Distinguished Seminar Series: Brenna Argall
September 20, 2022
Assistive Autonomy Revisited
Thursday, September 22
Zoom only (contact Hope Lewis for access)
As need increases, access decreases. It is a paradox that as human motor impairments become more severe, and increasing assistance needs are paired with decreasing motor abilities, the very machines created to provide this assistance become less and less accessible to operate with independence. My lab addresses this paradox by incorporating robotics autonomy and intelligence into physically-assistive machines: leveraging robotics autonomy, to advance human autonomy. Achieving the correct allocation of control between the human and the autonomy is essential, and critical for adoption. The allocation must be responsive to individual abilities and preferences, that moreover can be changing over time, and robust to humanmachine information flow that is filtered and masked by motor impairment and control interface. As we see time and again in our work and within the field: customization and adaptation are key, and so the opportunities for machine learning are clear. This talk will overview a sampling of ongoing projects and studies in my lab, with a focus on alternate paradigms for delivering assistive autonomy.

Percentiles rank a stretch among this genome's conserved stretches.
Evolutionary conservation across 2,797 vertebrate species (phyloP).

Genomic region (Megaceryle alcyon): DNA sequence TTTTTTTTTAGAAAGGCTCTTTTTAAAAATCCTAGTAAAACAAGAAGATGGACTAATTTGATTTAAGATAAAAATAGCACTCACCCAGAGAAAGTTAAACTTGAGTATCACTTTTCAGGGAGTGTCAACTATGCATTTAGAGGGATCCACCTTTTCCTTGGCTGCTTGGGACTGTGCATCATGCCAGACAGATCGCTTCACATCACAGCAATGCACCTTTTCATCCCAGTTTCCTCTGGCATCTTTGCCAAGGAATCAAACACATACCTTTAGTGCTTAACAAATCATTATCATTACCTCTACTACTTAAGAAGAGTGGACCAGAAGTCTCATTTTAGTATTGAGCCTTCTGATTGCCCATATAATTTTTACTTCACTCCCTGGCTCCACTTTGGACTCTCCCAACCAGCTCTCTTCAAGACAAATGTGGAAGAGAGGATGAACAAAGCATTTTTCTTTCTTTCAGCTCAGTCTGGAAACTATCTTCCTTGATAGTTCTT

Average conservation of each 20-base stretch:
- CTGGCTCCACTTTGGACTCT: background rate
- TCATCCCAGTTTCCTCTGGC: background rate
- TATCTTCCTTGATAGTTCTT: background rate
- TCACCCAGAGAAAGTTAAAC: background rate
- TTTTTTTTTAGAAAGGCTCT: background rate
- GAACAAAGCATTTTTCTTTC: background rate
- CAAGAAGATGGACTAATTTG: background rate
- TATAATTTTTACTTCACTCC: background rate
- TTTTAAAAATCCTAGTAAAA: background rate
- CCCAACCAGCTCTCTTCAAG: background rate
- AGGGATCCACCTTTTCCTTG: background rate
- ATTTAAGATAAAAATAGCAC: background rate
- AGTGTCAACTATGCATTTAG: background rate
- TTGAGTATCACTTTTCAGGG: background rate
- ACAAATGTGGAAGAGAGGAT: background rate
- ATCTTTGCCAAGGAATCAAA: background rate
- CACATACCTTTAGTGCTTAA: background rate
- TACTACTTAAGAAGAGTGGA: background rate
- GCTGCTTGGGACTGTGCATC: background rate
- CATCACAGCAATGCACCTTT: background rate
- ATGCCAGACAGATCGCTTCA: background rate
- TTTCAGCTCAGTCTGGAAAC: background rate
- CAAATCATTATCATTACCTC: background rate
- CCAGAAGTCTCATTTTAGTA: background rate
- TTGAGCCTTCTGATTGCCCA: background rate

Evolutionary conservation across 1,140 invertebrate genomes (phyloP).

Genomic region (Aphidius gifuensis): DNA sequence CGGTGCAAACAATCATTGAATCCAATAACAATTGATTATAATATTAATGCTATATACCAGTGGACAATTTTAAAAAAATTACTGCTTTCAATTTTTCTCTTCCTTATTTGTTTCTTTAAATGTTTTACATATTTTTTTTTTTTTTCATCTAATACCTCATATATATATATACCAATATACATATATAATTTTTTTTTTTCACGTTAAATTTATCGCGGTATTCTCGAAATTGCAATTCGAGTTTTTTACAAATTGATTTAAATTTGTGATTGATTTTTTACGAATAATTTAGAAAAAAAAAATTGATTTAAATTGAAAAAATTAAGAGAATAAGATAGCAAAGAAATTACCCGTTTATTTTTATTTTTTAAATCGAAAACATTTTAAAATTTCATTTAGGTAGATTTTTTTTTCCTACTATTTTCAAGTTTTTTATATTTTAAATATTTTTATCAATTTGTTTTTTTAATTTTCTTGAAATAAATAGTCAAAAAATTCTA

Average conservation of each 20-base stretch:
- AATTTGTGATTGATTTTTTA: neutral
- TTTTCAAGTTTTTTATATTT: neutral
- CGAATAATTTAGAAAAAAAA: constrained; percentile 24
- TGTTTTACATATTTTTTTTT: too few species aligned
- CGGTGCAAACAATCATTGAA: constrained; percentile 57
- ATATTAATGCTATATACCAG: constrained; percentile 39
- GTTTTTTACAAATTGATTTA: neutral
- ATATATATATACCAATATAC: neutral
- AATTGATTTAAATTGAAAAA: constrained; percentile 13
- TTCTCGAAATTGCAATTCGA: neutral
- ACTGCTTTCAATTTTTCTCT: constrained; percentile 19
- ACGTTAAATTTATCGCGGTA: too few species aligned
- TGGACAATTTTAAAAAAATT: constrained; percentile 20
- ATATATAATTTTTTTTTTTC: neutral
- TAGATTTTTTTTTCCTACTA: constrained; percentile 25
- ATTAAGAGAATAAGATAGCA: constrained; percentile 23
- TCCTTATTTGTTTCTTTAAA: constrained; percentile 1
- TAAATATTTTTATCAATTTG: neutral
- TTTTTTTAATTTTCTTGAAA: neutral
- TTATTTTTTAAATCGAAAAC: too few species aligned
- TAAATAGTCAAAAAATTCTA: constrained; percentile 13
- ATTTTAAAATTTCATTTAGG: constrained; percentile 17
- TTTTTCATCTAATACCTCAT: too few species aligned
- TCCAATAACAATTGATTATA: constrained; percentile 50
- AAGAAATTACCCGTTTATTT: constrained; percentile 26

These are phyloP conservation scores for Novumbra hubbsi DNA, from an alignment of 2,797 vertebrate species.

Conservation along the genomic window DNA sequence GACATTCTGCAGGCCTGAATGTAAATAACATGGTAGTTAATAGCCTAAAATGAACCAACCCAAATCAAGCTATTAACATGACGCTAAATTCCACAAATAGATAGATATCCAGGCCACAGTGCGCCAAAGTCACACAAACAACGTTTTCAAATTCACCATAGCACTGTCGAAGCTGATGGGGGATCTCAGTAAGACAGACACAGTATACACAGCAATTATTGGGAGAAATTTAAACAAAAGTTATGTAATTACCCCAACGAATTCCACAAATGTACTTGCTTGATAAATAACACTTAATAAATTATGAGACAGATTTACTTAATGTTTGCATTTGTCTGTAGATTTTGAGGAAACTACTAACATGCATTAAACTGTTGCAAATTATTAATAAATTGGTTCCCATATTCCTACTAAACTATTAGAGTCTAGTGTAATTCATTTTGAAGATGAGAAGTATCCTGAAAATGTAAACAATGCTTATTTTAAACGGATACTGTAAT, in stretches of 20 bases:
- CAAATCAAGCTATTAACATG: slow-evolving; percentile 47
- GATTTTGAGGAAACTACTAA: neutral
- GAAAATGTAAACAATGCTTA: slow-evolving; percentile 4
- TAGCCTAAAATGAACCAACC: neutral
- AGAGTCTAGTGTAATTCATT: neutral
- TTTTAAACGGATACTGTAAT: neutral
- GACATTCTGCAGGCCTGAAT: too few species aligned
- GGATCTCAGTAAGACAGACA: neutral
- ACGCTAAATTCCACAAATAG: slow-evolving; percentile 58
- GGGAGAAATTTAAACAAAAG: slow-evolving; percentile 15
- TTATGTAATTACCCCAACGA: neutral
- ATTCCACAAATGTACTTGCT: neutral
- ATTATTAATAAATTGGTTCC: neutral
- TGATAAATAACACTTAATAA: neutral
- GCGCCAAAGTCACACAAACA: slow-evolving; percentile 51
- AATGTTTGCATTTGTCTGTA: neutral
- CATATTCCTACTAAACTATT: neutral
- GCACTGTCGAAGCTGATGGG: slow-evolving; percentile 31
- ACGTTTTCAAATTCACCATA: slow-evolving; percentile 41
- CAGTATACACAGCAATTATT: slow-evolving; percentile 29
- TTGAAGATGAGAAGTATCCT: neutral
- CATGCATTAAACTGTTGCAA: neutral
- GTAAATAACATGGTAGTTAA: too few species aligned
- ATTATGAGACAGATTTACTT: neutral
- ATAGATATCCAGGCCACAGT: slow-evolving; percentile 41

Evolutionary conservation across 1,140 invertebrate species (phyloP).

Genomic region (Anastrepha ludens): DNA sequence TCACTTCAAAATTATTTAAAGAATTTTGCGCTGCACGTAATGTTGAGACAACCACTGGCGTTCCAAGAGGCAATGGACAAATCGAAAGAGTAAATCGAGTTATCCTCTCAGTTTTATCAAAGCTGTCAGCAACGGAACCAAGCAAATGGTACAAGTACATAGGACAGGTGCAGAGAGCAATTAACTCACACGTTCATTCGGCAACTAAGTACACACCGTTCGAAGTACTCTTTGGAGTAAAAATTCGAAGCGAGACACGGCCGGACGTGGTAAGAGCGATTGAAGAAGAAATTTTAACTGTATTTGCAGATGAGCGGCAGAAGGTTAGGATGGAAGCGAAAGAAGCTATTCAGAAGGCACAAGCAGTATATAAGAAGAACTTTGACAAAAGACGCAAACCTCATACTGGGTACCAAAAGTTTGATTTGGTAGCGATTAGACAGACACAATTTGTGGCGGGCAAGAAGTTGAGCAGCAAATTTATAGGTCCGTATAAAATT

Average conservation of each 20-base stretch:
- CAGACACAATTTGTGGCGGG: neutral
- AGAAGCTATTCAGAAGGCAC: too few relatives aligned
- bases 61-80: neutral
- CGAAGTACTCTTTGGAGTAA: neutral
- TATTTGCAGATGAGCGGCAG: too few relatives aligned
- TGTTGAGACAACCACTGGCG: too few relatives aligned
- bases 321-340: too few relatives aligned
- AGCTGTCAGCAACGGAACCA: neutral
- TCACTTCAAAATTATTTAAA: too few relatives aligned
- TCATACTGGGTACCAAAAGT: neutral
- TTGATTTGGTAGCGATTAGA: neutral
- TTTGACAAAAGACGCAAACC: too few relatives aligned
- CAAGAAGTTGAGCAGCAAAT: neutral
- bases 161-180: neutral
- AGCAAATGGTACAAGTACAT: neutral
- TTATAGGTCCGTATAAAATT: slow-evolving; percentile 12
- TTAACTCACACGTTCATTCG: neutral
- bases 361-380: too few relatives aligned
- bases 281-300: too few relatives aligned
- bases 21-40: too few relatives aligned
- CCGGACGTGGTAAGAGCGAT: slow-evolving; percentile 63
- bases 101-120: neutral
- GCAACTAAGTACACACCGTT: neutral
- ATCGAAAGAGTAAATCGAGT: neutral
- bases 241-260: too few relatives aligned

Brenna Argall is an associate professor of Computer Science, Mechanical Engineering, and Physical Medicine & Rehabilitation at Northwestern University. She is director of the assistive & rehabilitation robotics laboratory (argallab) at the Shirley Ryan AbilityLab (formerly the Rehabilitation Institute of Chicago), the #1 ranked rehabilitation hospital in the United States. The mission of the argallab is to advance human ability by leveraging robotics autonomy. Argall is a 2016 recipient of the NSF CAREER award, and was named one of the 40 under 40 by Crain’s Chicago Business. Her Ph.D. in Robotics (2009) was received from the Robotics Institute at Carnegie Mellon University, as well as her B.S. in Mathematics (2002). Prior to joining Northwestern and RIC, she was a postdoctoral fellow (2009-2011) at the École Polytechnique Fédérale de Lausanne (EPFL), and prior to graduate school she held a Computational Biology position at the National Institutes of Health (NIH). More recently, she was a visiting fellow at the Wyss Center for Bio and Neuroengineering in Geneva, Switzerland (2019).